Tag Archives: Caroline Abrahams Age UK

Not an ‘either/or’: Health and Care both urgently need investment in the Budget

Today Simon Stevens, chief executive of the NHS, is reported to be making a call for more funding from the forthcoming Budget, warning that without it the quality of healthcare available to us all is sure to suffer.

His is a call that Age UK supports. The numbers speak for themselves: the NHS is experiencing a degree of sustained belt-tightening that is unprecedented in modern times – this while an ageing population is inevitably increasing the demand for services.

From an Age UK perspective we worry a lot about the impact of this stress in the system on older people, for whom the ability to get the right treatment and support quickly is hugely important – whether it is to help them sustain good health and wellbeing or because they have health and care problems that need to be addressed.  Continue reading

Social Care and Budget 2017

So the mood music in advance of the Budget was roughly correct: we have an emergency injection of funds to keep the social care show on the road plus a longer term Government review, in the form of a Green Paper, to develop a new sustainable funding approach. Whether the rescue package will turn out to be enough to persuade providers who are wobbling to stay in the market, or allow councils to do a better job at meeting rising demand over the next couple of years than they have over the last few remains however to be seen. Continue reading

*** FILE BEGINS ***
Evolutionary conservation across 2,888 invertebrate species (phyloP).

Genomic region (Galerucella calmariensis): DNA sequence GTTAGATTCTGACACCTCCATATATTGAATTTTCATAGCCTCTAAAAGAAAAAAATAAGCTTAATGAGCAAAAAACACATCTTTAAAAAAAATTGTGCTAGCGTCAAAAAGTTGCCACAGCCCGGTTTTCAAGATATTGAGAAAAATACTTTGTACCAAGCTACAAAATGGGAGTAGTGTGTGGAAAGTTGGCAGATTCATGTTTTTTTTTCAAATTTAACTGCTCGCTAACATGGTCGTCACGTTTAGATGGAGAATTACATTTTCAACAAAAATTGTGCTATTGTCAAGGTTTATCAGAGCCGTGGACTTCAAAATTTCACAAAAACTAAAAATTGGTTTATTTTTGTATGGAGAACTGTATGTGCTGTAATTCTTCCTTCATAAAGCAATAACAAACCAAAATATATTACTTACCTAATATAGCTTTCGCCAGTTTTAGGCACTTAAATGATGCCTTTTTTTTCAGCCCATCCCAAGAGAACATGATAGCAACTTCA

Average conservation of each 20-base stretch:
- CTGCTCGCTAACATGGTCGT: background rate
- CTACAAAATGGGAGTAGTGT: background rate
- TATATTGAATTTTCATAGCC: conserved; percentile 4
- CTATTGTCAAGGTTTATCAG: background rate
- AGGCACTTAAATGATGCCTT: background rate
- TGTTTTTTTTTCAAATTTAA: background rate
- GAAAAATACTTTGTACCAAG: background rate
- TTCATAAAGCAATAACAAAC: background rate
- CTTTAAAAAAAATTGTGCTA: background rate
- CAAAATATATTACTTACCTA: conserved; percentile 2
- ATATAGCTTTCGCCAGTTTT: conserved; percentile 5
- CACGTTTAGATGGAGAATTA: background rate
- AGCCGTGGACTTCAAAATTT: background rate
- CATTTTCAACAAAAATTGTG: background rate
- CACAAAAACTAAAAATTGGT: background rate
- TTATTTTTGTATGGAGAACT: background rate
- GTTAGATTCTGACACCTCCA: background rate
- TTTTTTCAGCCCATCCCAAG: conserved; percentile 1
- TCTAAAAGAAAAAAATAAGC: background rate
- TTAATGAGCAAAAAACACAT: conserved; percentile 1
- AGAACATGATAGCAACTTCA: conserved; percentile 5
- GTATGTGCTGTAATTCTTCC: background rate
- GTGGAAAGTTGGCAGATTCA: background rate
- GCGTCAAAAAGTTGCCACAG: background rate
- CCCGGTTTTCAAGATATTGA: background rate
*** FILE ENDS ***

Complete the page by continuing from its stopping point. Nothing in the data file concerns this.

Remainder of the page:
Government announces care costs cap

This blog was contributed by Caroline Abrahams, Director of External Affairs, for Age UK. 

Last year’s White Paper and draft Bill make these encouraging times for social care, for decades a Cinderella service. What has been so obviously lacking though is the funding for a better system, so today’s announcement about the implementation of ‘Dilnot’ is a welcome step forward.

Unfortunately, implementation has to wait until April 2017, so very few older people living in a care home now will benefit, but at least some of those who come after them will: the Government estimates that 1 in 6 older people who need care will gain, but by just how much and over what timescale is hard to tell without detailed modelling which the Government has not (yet) released.

Continue reading